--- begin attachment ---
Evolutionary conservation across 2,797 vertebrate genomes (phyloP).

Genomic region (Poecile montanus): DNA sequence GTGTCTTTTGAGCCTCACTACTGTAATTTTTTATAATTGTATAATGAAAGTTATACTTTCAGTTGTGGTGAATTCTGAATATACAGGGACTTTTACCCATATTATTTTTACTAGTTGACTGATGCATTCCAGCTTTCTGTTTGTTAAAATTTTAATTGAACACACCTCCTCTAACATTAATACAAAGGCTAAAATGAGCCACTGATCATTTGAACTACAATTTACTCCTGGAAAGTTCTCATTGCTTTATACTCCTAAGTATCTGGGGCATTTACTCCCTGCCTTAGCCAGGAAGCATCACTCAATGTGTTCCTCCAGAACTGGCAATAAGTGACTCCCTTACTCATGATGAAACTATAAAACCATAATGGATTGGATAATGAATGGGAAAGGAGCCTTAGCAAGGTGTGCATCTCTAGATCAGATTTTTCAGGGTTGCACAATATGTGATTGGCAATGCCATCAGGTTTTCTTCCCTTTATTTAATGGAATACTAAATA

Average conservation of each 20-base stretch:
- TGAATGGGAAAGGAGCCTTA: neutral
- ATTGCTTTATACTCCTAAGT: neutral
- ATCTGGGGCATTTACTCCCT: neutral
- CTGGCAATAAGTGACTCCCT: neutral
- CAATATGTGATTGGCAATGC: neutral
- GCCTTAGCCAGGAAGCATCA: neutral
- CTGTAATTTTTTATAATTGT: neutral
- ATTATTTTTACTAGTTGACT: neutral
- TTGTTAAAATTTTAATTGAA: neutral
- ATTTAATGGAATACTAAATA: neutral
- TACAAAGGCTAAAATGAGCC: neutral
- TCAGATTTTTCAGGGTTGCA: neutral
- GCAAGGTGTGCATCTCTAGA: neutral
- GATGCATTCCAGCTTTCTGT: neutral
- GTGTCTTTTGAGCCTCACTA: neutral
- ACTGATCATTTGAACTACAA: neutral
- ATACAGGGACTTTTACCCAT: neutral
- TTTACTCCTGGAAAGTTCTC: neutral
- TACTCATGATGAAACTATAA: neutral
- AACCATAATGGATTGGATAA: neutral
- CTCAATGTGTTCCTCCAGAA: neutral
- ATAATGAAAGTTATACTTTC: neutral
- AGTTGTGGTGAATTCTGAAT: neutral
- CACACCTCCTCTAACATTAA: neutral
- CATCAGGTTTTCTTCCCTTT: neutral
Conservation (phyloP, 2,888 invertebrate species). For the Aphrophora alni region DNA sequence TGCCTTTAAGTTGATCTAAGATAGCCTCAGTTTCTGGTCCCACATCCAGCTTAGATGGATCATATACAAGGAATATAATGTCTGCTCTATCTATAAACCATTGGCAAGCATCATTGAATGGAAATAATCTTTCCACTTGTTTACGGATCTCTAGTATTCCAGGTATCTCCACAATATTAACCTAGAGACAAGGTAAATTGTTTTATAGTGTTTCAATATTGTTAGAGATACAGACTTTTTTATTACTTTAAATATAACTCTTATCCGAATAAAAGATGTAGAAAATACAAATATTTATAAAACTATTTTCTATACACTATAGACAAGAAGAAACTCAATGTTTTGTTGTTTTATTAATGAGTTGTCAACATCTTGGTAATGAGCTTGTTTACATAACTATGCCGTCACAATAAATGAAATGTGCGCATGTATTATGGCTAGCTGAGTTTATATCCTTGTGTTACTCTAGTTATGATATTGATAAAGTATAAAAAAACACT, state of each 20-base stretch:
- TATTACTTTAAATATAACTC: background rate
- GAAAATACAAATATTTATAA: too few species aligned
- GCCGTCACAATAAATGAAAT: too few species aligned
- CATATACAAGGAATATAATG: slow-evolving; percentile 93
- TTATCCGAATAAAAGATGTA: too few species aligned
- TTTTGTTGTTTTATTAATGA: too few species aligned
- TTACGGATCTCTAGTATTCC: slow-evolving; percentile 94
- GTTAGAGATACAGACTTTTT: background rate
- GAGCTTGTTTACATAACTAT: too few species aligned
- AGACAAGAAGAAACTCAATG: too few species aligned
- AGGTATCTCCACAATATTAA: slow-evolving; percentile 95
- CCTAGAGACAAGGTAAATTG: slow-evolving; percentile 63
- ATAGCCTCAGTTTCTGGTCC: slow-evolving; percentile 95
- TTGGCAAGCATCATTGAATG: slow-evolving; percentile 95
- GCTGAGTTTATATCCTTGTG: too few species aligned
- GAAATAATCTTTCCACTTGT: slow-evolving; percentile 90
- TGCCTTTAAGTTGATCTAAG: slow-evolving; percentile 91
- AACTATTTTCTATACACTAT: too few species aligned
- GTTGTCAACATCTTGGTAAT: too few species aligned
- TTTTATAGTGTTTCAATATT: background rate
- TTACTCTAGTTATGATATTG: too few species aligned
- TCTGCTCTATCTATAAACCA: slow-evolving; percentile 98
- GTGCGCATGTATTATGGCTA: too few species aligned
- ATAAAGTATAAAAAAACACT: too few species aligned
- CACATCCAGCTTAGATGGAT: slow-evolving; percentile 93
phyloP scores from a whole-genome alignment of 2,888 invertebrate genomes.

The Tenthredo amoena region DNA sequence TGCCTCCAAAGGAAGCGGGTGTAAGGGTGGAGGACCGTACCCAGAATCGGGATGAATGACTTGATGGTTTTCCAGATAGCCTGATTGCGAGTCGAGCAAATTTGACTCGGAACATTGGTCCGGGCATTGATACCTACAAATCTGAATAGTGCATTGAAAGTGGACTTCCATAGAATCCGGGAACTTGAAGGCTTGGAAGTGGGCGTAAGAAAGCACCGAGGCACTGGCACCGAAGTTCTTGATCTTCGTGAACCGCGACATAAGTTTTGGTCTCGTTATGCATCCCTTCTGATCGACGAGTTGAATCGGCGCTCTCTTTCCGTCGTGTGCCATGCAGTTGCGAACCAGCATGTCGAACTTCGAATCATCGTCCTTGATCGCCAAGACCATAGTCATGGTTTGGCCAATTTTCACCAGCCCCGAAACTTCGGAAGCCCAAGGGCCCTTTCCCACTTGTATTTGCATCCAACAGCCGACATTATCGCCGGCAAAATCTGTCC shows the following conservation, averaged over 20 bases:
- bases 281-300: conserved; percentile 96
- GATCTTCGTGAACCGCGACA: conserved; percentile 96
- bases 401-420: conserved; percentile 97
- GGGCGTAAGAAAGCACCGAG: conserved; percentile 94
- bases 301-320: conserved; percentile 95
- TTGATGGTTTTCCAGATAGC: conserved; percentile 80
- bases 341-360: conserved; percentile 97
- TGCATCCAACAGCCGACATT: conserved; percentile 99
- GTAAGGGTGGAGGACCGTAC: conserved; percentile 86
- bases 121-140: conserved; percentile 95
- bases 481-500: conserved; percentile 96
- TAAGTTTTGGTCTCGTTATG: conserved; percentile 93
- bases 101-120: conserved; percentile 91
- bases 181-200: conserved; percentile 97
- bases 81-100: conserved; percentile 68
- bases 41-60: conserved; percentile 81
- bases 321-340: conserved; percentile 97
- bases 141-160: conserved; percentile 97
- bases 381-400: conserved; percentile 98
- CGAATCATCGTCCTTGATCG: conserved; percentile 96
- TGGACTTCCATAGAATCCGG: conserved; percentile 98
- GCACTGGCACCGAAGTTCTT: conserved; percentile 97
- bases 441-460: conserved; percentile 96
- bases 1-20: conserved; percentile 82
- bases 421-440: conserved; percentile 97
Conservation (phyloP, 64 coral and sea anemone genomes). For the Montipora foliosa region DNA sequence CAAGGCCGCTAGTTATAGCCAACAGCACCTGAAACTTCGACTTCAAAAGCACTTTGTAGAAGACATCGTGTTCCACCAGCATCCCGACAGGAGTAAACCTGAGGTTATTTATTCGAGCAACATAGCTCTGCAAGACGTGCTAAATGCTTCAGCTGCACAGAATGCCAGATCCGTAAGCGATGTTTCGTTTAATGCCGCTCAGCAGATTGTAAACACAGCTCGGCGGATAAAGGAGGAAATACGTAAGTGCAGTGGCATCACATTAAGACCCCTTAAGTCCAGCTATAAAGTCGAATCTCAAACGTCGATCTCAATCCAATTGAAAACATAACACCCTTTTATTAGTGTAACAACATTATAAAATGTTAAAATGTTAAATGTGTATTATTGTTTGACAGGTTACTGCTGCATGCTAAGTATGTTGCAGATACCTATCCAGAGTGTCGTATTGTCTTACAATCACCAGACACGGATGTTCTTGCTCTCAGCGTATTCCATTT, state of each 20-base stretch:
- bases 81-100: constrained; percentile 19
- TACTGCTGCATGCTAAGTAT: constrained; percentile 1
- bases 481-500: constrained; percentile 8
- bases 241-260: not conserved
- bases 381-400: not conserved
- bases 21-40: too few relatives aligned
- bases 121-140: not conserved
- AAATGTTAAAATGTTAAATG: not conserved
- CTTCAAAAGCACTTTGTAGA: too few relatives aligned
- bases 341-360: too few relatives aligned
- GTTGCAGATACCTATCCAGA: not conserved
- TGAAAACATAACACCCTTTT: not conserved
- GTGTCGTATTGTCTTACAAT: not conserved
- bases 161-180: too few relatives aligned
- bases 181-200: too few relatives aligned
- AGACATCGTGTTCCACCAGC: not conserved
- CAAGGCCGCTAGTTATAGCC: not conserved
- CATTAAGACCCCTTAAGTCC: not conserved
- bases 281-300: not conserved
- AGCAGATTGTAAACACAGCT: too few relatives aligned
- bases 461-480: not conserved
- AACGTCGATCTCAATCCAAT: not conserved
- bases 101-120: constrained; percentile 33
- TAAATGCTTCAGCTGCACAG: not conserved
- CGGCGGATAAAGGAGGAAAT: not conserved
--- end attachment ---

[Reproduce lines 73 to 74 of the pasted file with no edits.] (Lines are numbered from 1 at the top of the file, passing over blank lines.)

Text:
- bases 321-340: conserved; percentile 97
- bases 141-160: conserved; percentile 97